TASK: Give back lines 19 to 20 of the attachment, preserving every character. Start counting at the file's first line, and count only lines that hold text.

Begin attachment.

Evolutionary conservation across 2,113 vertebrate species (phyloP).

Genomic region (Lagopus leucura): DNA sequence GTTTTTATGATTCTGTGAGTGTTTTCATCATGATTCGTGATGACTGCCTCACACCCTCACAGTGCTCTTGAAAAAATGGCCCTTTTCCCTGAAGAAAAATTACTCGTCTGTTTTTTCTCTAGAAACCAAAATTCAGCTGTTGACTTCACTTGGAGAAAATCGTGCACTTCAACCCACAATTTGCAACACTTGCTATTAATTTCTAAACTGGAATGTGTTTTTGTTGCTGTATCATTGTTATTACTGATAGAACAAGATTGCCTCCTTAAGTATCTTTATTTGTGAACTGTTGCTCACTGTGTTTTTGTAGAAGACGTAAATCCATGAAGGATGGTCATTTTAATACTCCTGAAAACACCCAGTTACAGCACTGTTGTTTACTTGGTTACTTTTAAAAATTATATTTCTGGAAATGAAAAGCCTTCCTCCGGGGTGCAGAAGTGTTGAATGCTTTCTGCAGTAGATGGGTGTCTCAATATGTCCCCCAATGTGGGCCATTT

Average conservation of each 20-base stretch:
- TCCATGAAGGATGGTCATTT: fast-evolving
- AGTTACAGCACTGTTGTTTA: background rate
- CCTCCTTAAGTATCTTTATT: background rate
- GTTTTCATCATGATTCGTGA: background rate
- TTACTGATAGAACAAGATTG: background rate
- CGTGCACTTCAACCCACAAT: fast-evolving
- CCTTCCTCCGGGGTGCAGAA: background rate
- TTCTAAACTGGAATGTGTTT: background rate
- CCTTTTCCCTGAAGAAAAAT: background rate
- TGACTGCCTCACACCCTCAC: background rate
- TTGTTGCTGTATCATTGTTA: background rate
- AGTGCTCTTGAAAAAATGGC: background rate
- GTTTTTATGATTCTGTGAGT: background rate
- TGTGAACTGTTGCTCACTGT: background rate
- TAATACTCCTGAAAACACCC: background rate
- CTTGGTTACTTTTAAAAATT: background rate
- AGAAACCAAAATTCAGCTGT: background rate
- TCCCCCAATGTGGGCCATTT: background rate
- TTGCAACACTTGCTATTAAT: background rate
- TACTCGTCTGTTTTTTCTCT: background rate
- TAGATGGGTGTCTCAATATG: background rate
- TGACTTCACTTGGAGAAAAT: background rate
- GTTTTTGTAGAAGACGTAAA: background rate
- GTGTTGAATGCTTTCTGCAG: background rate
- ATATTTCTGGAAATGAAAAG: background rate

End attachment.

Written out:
- CTTGGTTACTTTTAAAAATT: background rate
- AGAAACCAAAATTCAGCTGT: background rate